Wikipedia is pretty accurate on this one:
The origins of this practice are not certain, and it is currently in decline (though still more common for ships, particularly in nautical usage, than for countries). In modern English, calling objects "she" is an optional figure of speech, and is advised against by most journalistic style guides such as the Chicago Manual of Style.
Using “she” for ships is still fairly common, and will not stand out as odd in most contexts; but it is becoming less common, and is discouraged by most authorities (both stylistic and maritime).
Using “she” for countries is now quite archaic. It can certainly still be used, but only if you want to very explicitly conjure up a personification of the country:
Ah, proud Britain! How she is fallen! Once her empire bestrode the globe; now, her power decimated, her economy hobbled, she wavers uncertainly between the behemoths of the US and Europe on either side, …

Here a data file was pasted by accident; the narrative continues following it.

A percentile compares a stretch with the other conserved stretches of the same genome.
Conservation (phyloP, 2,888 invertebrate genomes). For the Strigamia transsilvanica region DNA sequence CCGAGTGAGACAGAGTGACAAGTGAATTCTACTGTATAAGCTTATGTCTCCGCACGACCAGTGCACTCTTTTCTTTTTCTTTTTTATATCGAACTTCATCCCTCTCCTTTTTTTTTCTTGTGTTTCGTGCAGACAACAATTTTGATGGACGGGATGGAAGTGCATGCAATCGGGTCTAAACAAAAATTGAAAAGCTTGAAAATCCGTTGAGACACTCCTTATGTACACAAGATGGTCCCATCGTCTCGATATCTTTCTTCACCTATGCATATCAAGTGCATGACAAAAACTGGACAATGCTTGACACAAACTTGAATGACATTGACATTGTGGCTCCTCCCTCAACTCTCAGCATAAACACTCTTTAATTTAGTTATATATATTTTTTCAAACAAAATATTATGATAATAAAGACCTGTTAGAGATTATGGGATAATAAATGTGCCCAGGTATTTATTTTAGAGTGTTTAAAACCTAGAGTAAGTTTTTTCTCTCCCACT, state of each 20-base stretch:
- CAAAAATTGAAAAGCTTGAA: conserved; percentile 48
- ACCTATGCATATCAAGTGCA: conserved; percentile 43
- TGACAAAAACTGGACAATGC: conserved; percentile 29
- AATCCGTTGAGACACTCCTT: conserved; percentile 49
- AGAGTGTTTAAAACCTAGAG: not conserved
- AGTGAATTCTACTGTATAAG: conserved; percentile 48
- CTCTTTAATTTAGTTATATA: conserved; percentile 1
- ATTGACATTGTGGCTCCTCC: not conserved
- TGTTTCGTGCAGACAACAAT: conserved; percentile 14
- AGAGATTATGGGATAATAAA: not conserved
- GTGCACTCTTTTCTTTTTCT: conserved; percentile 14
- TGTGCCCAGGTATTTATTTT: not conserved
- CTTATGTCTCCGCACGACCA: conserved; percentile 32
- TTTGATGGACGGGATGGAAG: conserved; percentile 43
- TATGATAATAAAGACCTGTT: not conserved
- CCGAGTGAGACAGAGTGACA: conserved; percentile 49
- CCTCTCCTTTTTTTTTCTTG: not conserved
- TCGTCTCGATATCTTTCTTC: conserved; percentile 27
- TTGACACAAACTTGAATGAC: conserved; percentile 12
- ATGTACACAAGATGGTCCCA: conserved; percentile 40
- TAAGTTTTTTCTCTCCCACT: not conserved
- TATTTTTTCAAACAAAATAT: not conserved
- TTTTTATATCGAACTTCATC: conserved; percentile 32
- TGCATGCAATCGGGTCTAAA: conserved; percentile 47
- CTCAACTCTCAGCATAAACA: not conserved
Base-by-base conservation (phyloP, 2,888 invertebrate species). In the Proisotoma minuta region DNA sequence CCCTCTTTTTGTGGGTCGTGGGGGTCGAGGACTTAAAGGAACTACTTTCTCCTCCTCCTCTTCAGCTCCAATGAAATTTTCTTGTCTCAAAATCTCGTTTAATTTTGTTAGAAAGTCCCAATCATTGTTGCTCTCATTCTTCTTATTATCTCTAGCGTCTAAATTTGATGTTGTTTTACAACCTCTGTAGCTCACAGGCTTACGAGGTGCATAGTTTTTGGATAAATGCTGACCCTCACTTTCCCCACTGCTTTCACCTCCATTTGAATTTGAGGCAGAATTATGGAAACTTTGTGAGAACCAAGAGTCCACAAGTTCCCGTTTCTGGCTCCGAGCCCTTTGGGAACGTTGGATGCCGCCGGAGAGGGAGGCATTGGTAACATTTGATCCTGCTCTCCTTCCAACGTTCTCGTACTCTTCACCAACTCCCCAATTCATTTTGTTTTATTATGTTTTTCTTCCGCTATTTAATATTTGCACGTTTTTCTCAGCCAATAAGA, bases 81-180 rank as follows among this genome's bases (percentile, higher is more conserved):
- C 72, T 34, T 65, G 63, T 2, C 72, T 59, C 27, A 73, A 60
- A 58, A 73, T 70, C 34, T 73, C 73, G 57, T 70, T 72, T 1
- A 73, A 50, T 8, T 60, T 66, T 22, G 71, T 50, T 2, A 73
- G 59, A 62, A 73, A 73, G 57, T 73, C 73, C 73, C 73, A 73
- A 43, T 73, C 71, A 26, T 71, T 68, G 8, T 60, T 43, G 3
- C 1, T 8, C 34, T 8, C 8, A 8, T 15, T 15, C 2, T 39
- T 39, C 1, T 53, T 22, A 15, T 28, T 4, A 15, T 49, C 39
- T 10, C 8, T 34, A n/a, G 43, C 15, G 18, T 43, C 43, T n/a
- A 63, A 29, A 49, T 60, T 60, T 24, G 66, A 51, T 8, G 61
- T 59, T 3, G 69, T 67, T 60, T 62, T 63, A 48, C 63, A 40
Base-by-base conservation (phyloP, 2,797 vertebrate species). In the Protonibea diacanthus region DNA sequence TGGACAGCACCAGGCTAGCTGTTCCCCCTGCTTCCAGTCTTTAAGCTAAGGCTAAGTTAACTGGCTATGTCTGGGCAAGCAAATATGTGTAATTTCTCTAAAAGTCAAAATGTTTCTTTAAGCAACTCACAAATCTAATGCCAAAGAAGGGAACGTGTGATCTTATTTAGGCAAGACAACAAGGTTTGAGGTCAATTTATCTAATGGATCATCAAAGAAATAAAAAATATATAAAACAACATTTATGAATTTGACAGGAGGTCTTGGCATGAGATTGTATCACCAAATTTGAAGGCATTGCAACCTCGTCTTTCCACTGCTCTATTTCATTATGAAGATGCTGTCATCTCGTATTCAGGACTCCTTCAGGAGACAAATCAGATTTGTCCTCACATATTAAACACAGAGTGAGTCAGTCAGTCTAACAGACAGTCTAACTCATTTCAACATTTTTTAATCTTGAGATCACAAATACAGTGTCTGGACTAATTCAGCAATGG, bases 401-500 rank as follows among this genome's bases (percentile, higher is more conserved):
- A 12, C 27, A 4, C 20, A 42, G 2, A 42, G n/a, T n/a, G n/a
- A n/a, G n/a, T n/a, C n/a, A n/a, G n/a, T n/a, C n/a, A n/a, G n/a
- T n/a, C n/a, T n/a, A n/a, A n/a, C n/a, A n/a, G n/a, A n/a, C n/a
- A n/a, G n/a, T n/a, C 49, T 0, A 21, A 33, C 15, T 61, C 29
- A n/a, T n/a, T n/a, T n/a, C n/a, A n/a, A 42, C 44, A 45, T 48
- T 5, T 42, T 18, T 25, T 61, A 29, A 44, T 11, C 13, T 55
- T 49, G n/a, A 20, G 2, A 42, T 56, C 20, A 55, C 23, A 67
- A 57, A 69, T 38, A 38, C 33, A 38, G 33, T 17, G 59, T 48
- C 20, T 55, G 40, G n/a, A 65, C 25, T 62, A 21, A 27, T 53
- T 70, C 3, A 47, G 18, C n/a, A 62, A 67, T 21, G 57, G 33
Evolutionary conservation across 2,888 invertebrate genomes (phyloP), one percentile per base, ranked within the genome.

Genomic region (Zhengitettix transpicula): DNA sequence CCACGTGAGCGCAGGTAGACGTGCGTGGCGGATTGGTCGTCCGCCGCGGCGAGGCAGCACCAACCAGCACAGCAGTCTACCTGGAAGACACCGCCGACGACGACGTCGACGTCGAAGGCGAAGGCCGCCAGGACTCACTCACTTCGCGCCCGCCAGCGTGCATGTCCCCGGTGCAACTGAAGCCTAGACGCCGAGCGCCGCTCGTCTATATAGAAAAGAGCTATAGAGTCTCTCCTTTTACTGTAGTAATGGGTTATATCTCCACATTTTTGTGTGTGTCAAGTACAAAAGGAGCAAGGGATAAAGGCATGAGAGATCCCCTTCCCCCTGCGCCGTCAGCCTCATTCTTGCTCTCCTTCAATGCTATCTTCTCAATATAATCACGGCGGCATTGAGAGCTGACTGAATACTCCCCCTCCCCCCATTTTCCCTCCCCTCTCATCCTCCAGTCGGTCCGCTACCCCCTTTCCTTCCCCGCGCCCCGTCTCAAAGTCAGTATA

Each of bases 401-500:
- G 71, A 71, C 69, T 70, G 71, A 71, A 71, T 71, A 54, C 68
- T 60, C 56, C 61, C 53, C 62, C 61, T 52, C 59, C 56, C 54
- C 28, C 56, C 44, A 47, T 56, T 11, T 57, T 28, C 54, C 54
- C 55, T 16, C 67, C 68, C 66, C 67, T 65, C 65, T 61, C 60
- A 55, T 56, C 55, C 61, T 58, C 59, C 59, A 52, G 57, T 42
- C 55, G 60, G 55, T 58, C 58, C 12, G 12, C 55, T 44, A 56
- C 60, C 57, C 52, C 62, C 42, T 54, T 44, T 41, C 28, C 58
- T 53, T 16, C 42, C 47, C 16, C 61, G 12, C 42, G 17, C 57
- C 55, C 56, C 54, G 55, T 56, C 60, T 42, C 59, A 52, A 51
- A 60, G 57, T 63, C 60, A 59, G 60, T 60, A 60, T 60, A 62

Except in a case like this where she is used for deliberate rhetorical effect, one would always expect it, its instead:
Britain faces tough years. It stands to receive a fresh influx of immigrants, even while its economy still struggles…
Googling confirms the overwhelming prevalence of its. Even for France, with a comparatively enduring female personification, google hits for
"France faces its" outnumber hits for
"France faces her" by a factor of about 6 (matching in each case phrases like “France faces her toughest challenge yet…”); and for other countries I tried (eg Britain) the disparity is much larger (a factor of about 100).